Top five ways to resist the Trump administration

Meetings, marches and protests are nice, but what are the best ways to make real change today?

“What can we do to make change right now?”

As I was speaking to a group of high school students, the question lit up the room, both by its genuine and frustrated nature. A student not more than 14 years old, eagerly awaited a response.

Along with many other young Americans, it seems attending town halls, calling our representatives and marching only gets us so much satisfaction. The question lingering is what can been done NOW, before the 2018 election to make change.

The answer is A LOT. You don’t have to wait for a ballot to make change. Here are my top five suggestions.

5. Resist apathy - Register co-workers, friends and family to vote

Anita Rocha, a senior business and global politics major, said elections aren't the only time students can make change. 

"They can do more than voting," Rocha said. "They can increase voting efforts by getting more people to vote, which the most important thing we can do."

Walking into work one day, politics drew the interest of the conversation. Upon further discussion, I discovered two co-workers, people I had worked with for years, weren’t registered to vote. Immediately I took out my phone, and had them register through Arizona’s online form

In just a few minutes they were locked and loaded, ready to fire away come the next election. Walking into a bar a few nights later, a customer beside me was fired up over Betsy DeVos. I asked her if she voted, and she informed me she wasn't even registered. Bam, I took out my phone and three minutes later she was registered. It's that easy, and it makes a difference.

4. Resist locally - Ballot measures and smaller elections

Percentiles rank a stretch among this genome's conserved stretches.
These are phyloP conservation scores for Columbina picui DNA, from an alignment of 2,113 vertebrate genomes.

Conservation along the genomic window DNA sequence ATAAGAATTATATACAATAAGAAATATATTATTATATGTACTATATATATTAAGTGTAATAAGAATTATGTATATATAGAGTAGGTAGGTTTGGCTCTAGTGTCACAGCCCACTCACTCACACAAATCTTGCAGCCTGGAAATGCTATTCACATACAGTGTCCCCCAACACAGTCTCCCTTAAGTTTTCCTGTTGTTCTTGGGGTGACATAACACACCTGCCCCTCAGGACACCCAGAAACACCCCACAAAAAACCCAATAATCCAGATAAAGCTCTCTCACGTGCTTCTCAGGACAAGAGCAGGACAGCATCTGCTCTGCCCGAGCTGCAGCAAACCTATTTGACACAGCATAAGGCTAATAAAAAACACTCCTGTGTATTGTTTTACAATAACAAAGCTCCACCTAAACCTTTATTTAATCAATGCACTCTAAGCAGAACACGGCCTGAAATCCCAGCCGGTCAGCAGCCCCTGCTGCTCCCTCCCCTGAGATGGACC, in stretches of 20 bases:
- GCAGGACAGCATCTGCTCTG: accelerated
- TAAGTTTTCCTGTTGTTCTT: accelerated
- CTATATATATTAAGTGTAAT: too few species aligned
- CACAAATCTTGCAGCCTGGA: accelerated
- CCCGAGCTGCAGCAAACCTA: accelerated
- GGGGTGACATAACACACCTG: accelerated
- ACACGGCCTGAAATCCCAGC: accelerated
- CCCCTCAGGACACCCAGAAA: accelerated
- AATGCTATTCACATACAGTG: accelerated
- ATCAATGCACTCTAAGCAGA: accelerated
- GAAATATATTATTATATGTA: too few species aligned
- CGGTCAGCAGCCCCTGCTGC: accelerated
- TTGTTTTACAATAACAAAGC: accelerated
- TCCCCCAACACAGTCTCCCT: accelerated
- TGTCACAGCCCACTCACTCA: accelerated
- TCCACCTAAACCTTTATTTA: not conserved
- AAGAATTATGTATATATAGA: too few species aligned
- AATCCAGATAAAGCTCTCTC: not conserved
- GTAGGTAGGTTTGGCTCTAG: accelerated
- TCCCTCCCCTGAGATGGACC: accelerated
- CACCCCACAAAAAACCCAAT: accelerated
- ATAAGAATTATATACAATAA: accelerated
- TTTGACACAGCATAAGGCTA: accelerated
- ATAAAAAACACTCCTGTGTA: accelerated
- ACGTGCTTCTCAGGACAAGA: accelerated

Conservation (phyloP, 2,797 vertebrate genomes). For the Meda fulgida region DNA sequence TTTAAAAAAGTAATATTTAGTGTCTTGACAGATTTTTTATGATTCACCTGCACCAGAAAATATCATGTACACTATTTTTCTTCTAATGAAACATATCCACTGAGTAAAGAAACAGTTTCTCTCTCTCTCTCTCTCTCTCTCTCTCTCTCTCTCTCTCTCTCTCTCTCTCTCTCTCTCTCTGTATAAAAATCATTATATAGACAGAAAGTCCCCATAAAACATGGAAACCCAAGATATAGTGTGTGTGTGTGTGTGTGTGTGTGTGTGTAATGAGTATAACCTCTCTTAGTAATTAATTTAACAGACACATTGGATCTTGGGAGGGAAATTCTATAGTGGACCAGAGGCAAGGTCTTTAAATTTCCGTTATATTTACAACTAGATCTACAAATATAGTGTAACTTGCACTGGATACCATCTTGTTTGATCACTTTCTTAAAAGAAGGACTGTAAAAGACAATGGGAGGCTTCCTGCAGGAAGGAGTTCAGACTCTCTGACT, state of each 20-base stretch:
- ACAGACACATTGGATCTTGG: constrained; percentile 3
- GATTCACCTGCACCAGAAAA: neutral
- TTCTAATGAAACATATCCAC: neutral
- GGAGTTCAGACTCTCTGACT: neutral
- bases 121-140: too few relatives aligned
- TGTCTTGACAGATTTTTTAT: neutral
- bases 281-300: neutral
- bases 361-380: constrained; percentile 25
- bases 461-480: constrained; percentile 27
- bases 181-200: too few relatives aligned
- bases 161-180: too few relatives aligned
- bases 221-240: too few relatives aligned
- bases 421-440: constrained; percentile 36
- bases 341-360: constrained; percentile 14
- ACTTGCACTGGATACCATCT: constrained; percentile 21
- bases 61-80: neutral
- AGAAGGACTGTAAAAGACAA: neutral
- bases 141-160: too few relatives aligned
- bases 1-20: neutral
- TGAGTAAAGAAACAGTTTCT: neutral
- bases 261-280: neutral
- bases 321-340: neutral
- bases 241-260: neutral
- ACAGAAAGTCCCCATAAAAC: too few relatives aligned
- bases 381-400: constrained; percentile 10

Arizona is one of the few states that allows citizens to gather signatures to put measures on the ballot. This includes fighting back on bad bills passed by the legislature. These petitions are only 15 signatures long. Taking one for your co-workers, your family, and friends makes a difference. 

Most recently, Arizona passed a voucher expansion law supported by Betsy DeVos, which is undergoing an effort to be referred to the ballot. You could take a petition to help refer the law to the ballot and kill a terrible bill for Arizona.

Other elections also happen each year, such as school boards, and city councils. Most prominent currently in Phoenix is a city council election on August 30th between a progressive candidate in Kevin Patterson and a Trump supporter, Sal DiCiccio. If Democrats are going to be successful in 2018 and 2020, they have to be successful in small elections in 2017.

3. Resist Corporations - Shop smart

Want to hold the corporations accountable for not paying their employees, while having CEOs that buy different homes for each season of the year? That's where money can speak the loudest. Research the different places you shop. Not all corporations are bad, but it's important to know where your money is going.

2. Resist Climate Change - Eat less meat

1. Resist elitism - Listen to people who feel unheard

Bigot. Racist. Sexist. Xenophobe.

I’m not denying that these are realities, and we should never deny their existence at a macro level (or if you are witnessing an attack). But when someone says “I don’t like illegals,” we have an opportunity to open a dialogue, to dig deeper into that statement and the sentiments behind it. This is by far the most important thing we can do as Democrats.

Calling someone a racist will not make them less racist. Take the time to hear them out and explain a different perspective that perhaps they haven’t heard before. I’m not saying this is easy, but I'm saying it makes change.

Trump won because he tapped into something Democrats didn’t: people who felt like government didn’t work for them. More than anything else, if we take the time to listen to other people and to understand where they come from, that is a place where we can work to show that Trump is not in their best interest. That Democrats do have better solutions, and we can make government work, not just for some, not just for the wealthy, and not just for the college educated, but for everyone.

Those conversations start by listening.

Whatever you care about, whether it’s climate change, or education, or even being a listening ear, you can do something about it right now.

Change doesn't have to wait for an election.


Reach the columnist at jarwood@asu.edu or follow @jimsthebeast on Twitter.

Editor’s note: The opinions presented in this column are the author’s and do not imply any endorsement from The State Press or its editors.

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